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Pakistan Opposition Party Holds Massive Celebratory Rally

  • Ayaz Gul

Opposition leader Imran Khan of the Pakistan Tehreek-e-Insaf party waves to supporters during a rally in Islamabad, Pakistan, Nov. 2, 2016.

Tens of thousands of supporters of an opposition party rallied in the Pakistani capital Wednesday night to celebrate a court ruling that could lead to a long-demanded probe into corruption charges against Prime Minister Nawaz Sharif and others.

The allegations stem from leaked financial documents known as the Panama Papers. They listed Sharif's two sons and a daughter, along with hundreds of other Pakistanis, as holders of offshore bank accounts.

The opposition Pakistan Tehreek-e-Insaf party of Imran Khan organized the celebratory rally as part of its campaign to press Sharif to either step down or allow an independent probe to ascertain financial sources used to build billions of dollars' worth of property abroad.

Khan alleges that Sharif established the assets through tax evasion, money laundering and corruption during his previous two stints as prime minister of Pakistan in the 1990s.

The Supreme Court said Tuesday that it would form a commission to probe the allegations stemming from the Panama Papers. Judges are to reconvene Thursday for a hearing on the matter.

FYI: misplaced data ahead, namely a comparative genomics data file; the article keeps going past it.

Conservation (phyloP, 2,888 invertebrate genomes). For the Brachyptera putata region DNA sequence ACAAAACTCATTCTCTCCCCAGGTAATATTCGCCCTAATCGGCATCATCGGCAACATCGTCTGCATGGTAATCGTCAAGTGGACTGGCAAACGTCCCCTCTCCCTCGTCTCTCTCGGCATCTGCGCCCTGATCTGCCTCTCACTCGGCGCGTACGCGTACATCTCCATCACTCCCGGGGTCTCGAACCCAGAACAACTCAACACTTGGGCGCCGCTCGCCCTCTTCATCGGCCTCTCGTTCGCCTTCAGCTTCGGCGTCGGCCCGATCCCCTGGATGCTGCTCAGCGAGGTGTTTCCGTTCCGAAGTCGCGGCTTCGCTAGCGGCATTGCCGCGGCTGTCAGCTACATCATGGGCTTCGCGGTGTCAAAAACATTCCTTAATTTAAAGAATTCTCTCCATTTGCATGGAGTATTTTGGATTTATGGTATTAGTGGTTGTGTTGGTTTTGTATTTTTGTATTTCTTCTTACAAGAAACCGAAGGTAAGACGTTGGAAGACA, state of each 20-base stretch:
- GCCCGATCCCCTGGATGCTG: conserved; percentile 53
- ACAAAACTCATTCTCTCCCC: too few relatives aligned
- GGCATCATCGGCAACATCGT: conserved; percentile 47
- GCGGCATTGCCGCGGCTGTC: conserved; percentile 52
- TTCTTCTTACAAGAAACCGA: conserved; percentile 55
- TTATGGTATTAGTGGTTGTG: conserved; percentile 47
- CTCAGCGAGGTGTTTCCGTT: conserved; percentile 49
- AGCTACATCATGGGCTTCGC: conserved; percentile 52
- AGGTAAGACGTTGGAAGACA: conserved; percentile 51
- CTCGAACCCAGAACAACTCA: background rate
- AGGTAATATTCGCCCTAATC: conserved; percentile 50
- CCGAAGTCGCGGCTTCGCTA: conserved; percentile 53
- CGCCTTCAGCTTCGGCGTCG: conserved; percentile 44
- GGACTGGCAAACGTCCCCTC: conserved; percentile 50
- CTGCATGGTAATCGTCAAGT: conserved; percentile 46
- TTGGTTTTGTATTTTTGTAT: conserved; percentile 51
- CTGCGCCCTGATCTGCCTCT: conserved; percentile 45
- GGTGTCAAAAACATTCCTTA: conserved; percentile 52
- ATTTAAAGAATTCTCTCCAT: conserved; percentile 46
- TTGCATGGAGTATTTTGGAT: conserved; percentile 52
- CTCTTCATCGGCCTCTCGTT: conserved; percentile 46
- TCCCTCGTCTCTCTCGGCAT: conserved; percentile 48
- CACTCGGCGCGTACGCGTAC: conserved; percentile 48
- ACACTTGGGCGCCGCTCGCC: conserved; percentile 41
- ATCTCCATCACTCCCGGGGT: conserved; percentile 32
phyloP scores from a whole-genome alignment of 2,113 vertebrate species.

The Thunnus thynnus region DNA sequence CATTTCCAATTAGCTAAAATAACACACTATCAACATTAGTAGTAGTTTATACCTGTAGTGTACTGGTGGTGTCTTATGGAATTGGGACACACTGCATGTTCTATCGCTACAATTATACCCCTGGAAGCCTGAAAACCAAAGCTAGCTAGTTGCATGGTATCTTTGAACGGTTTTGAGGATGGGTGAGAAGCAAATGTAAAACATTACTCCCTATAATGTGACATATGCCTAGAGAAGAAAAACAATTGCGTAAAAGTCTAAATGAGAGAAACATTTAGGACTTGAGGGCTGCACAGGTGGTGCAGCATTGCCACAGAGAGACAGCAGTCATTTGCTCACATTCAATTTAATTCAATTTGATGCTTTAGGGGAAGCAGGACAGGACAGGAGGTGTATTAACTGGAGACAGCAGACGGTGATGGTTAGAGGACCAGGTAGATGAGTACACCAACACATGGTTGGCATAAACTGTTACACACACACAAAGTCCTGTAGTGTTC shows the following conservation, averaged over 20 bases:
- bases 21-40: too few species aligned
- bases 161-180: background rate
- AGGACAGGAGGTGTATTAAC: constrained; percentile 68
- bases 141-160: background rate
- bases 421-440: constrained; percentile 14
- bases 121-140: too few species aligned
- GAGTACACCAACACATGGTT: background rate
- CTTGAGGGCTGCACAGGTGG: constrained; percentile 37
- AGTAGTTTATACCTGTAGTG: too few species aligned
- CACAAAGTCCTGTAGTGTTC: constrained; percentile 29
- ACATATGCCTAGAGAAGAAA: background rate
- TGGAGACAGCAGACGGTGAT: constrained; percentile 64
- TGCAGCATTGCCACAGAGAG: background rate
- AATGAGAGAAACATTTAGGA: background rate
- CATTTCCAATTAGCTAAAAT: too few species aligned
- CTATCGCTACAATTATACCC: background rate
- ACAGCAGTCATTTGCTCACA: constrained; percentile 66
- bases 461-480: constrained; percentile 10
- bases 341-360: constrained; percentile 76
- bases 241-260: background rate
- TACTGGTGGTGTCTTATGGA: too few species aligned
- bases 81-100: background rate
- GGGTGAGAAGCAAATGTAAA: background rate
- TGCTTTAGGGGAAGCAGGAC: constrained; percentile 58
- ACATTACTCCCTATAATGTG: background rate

Supporters of the opposition Pakistan Tehreek-e-Insaf party wave party flags while taking part in a rally in Islamabad, Pakistan, Nov. 2, 2016.
Supporters of the opposition Pakistan Tehreek-e-Insaf party wave party flags while taking part in a rally in Islamabad, Pakistan, Nov. 2, 2016.

Khan had planned to "lock down" Islamabad by bringing hundreds of thousands of supporters to the city Wednesday to stage a sit-in until Sharif resigned or allowed a probe into his overseas wealth.

But the government ordered a pre-emptive police crackdown on Khan's supporters, detaining hundreds of them, blocking access to the capital by placing shipping containers at all entry points, and firing rubber bullets and tear gas shells to prevent protesters from coming even close to Islamabad.

The crackdown fueled political tensions Monday as Khan's supporters refused to back down, raising fears of violent clashes between police and protesters. But the court's announcement Tuesday prompted the opposition party to call off its protest and instead announce plans for a peaceful celebration of the decision.

Addressing the gathering in Islamabad, Khan again asked Sharif to resign in order to facilitate the legal process.

But the government rejected the demand and advised Khan to wait for the legal proceedings to conclude, reiterating that the prime minister had not indulged in any corrupt practices.

Sharif himself has denied wrongdoing in building the overseas assets.

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